Three escapees (Clooney, Turturro, and Nelson) from a prison chain gang during The Great Depression set off to claim a long buried treasure. The three men chance upon a nameless man who tells them they will reap the rewards of a great treasure, but not the one that they are presently seeking. Infused with subtle humor and terrific 1930s-era country tunes, O Brother, Where Art Thou? is based on Homer
The anamorphically enhanced 2.35:1 DVD picture has a desaturated appearance, with a ldry and dusty look, perhaps to resemble old sepia toned photos of the dust bowl era. Filmed in Mississippi during summer months, the movie originally had, as captured on the negative, a richly saturated appearance; a look that was the complete antithesis of the desired look for the film. A featurette included as a DVD supplement reveals how the filmmakers achieved their look through the use of a digital intermediate before recording it back out to film. Images are sharp, with crisp detail and excellent definition. Colors are faint, but well balanced, and the darker scenes are more fully saturated with generally deep blacks. There is no obtrusive edge enhancement or pixelization for a clean picture that should surely delight with its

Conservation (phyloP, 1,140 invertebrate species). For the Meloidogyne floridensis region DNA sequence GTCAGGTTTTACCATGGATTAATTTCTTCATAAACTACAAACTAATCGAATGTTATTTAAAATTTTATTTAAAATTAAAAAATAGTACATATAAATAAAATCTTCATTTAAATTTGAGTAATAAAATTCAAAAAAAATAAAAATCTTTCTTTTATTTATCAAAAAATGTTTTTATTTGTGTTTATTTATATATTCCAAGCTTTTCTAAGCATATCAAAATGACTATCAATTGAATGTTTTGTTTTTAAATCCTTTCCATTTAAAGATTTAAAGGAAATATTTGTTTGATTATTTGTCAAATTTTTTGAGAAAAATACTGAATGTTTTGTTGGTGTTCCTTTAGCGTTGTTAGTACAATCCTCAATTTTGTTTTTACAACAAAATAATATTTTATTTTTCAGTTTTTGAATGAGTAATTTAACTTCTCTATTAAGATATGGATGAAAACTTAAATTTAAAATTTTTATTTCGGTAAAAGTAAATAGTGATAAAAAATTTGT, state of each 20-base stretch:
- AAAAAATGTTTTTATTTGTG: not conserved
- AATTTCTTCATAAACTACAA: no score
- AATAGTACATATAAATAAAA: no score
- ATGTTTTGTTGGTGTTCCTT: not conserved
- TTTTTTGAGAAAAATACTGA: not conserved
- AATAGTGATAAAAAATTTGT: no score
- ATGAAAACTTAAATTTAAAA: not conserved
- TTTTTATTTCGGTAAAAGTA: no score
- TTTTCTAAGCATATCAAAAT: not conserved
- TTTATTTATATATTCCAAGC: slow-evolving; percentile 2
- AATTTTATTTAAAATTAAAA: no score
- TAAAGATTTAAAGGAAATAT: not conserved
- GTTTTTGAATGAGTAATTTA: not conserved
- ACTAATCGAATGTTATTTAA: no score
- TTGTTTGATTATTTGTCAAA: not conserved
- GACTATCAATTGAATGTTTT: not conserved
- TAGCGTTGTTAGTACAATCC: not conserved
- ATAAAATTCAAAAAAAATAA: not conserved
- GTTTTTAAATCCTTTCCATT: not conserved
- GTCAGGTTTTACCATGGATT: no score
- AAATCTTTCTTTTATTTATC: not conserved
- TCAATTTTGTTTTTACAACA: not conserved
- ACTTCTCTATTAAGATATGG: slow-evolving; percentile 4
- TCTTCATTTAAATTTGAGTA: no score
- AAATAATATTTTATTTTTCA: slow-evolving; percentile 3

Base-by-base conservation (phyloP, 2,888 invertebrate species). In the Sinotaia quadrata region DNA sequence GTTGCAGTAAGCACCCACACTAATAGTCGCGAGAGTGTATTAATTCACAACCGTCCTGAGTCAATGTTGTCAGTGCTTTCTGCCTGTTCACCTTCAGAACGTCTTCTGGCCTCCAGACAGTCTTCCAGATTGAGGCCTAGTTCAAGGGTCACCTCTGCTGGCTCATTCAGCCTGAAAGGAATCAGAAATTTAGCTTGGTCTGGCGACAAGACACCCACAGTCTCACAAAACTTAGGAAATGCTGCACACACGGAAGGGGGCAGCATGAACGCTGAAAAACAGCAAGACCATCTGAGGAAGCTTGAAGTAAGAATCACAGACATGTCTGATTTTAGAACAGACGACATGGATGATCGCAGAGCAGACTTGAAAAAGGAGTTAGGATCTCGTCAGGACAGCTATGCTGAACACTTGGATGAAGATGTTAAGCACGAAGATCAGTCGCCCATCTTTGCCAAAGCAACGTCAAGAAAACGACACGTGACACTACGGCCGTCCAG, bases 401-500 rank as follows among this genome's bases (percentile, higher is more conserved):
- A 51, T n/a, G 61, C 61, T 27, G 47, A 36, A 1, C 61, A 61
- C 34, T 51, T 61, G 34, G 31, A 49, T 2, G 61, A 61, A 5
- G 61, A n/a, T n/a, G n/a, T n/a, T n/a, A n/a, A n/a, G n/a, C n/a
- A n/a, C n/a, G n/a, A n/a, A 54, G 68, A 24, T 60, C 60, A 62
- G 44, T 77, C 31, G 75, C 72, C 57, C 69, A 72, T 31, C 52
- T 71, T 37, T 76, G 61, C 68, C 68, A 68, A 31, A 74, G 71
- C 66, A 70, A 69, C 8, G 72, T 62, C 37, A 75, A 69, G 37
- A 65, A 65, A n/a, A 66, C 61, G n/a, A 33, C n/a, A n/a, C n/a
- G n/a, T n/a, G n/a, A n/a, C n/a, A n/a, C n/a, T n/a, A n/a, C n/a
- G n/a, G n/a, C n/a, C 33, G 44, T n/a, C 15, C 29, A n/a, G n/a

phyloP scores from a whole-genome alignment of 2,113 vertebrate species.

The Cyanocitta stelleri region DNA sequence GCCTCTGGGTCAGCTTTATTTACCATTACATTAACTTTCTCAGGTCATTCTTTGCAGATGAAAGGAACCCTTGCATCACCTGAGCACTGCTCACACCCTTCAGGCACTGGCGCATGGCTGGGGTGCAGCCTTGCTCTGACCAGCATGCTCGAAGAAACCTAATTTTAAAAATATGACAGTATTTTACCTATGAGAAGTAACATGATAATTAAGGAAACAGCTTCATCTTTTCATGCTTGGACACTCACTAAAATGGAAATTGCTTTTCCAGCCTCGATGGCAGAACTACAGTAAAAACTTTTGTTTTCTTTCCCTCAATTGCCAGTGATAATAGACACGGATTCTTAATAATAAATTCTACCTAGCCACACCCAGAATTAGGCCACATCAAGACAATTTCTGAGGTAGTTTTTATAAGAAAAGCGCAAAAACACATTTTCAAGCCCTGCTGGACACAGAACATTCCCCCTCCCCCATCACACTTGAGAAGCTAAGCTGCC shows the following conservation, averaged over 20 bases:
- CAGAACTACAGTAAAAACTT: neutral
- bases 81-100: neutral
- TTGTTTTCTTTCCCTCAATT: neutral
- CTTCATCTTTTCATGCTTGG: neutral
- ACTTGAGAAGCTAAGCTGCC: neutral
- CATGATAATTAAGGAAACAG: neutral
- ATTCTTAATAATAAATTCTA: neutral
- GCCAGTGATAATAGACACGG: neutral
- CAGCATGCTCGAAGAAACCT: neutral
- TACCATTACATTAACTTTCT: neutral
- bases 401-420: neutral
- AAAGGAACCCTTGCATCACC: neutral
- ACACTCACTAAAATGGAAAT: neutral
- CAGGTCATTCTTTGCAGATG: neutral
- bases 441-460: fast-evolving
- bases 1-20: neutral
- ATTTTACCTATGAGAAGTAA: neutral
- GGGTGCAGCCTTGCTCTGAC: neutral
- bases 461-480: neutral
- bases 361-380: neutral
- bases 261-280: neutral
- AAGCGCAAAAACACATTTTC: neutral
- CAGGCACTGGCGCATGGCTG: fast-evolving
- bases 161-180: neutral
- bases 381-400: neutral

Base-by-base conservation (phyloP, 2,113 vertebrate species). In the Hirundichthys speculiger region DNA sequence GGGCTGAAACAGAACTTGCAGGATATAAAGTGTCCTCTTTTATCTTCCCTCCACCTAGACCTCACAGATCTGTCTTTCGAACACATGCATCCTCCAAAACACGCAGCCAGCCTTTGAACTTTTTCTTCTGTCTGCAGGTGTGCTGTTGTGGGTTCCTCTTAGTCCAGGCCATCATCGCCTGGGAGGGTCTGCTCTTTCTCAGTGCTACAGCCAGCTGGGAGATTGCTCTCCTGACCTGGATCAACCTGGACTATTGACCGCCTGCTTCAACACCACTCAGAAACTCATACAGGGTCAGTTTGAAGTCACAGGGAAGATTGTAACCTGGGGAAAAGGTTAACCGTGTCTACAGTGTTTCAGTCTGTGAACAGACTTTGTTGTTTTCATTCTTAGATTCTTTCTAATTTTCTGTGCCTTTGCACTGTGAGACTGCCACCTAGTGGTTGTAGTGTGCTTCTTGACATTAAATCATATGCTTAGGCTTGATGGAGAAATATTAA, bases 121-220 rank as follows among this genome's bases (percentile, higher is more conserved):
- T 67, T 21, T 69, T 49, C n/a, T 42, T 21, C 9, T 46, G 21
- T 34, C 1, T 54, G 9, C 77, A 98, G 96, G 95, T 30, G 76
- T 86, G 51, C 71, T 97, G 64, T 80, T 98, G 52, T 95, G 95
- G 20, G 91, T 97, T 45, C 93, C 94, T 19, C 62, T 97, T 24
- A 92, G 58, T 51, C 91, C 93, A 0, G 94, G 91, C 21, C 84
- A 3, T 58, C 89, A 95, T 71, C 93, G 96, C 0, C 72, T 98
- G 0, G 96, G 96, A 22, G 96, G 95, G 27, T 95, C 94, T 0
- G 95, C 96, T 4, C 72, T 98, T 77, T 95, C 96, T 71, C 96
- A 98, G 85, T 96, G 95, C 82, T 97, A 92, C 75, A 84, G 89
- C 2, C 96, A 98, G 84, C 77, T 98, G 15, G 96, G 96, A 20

The 5.1-channel soundtracks project a subtle yet pleasing sense of holosonic envelopment at times, providing for a compelling sense of spaciousness with the outdoor settings. However, the soundstage also tends to vary in terms of surround envelopment and overall expansiveness. While there is the gentle, palpable perception of dimension all around the listener, there are also frequent instances where the soundfield collapses to the screen channels, and sometimes unexpectedly. An example of this is Chapter 7 with the exchanges of gunfire during the car chase. Nonetheless, fidelity is certainly notable, and the tonality seems to be reasonably neutral when listening at reference level. The recordings of gunshots have a distinctiveness and clarity to them, along with a particularly dynamic presence resulting from the dramatic contrast with the typically quiescent settings. The music is generally balanced toward the screen channels, though a few sequences fully envelop the listener for deliberate contrast with the otherwise conservative soundstage. Dialogue is presented with remarkable clarity, and tonality is impressively neutral with notable spatial integration. Though deep bass isn
No one covers the issues in more detail than Widescreen Review. No one else has the breadth and depth of different review systems on which to base transfer quality opinions. Gary Reber has given more editorial space to important Home Theatre trends and technologies than anyone in the industry, AND he has Joe Kane and Greg Rogers on his staff as advisors/columnists. 'Nuff said.